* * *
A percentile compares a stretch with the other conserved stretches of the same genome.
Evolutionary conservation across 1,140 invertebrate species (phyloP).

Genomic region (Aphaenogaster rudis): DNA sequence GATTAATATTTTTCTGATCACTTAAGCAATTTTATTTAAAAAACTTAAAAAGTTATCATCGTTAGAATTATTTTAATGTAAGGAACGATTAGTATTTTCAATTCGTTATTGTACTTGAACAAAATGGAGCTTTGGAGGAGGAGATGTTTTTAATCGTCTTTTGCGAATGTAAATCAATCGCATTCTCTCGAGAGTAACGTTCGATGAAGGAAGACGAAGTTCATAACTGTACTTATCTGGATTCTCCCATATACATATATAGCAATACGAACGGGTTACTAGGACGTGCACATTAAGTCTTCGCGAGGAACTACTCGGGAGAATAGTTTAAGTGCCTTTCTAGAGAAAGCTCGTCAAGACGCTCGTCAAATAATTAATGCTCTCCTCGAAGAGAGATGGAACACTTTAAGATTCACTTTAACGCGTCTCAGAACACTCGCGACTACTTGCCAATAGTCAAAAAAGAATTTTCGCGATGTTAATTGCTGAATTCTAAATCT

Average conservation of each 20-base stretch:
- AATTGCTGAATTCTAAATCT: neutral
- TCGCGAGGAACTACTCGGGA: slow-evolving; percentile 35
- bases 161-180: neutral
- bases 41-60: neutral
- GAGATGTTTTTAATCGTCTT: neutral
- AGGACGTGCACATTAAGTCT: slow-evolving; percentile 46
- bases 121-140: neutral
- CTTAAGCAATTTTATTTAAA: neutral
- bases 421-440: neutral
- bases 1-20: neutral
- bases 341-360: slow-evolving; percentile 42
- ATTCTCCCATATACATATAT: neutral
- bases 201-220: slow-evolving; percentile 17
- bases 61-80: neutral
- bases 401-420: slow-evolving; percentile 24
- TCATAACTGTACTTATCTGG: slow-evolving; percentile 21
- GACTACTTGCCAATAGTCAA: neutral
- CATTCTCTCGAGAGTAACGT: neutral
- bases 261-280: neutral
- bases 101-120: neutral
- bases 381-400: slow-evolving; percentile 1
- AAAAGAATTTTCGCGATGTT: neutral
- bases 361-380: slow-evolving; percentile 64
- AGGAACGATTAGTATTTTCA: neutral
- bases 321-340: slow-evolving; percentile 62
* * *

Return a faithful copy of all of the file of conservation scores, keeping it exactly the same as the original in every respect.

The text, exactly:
A percentile compares a stretch with the other conserved stretches of the same genome.
Evolutionary conservation across 1,140 invertebrate species (phyloP).

Genomic region (Aphaenogaster rudis): DNA sequence GATTAATATTTTTCTGATCACTTAAGCAATTTTATTTAAAAAACTTAAAAAGTTATCATCGTTAGAATTATTTTAATGTAAGGAACGATTAGTATTTTCAATTCGTTATTGTACTTGAACAAAATGGAGCTTTGGAGGAGGAGATGTTTTTAATCGTCTTTTGCGAATGTAAATCAATCGCATTCTCTCGAGAGTAACGTTCGATGAAGGAAGACGAAGTTCATAACTGTACTTATCTGGATTCTCCCATATACATATATAGCAATACGAACGGGTTACTAGGACGTGCACATTAAGTCTTCGCGAGGAACTACTCGGGAGAATAGTTTAAGTGCCTTTCTAGAGAAAGCTCGTCAAGACGCTCGTCAAATAATTAATGCTCTCCTCGAAGAGAGATGGAACACTTTAAGATTCACTTTAACGCGTCTCAGAACACTCGCGACTACTTGCCAATAGTCAAAAAAGAATTTTCGCGATGTTAATTGCTGAATTCTAAATCT

Average conservation of each 20-base stretch:
- AATTGCTGAATTCTAAATCT: neutral
- TCGCGAGGAACTACTCGGGA: slow-evolving; percentile 35
- bases 161-180: neutral
- bases 41-60: neutral
- GAGATGTTTTTAATCGTCTT: neutral
- AGGACGTGCACATTAAGTCT: slow-evolving; percentile 46
- bases 121-140: neutral
- CTTAAGCAATTTTATTTAAA: neutral
- bases 421-440: neutral
- bases 1-20: neutral
- bases 341-360: slow-evolving; percentile 42
- ATTCTCCCATATACATATAT: neutral
- bases 201-220: slow-evolving; percentile 17
- bases 61-80: neutral
- bases 401-420: slow-evolving; percentile 24
- TCATAACTGTACTTATCTGG: slow-evolving; percentile 21
- GACTACTTGCCAATAGTCAA: neutral
- CATTCTCTCGAGAGTAACGT: neutral
- bases 261-280: neutral
- bases 101-120: neutral
- bases 381-400: slow-evolving; percentile 1
- AAAAGAATTTTCGCGATGTT: neutral
- bases 361-380: slow-evolving; percentile 64
- AGGAACGATTAGTATTTTCA: neutral
- bases 321-340: slow-evolving; percentile 62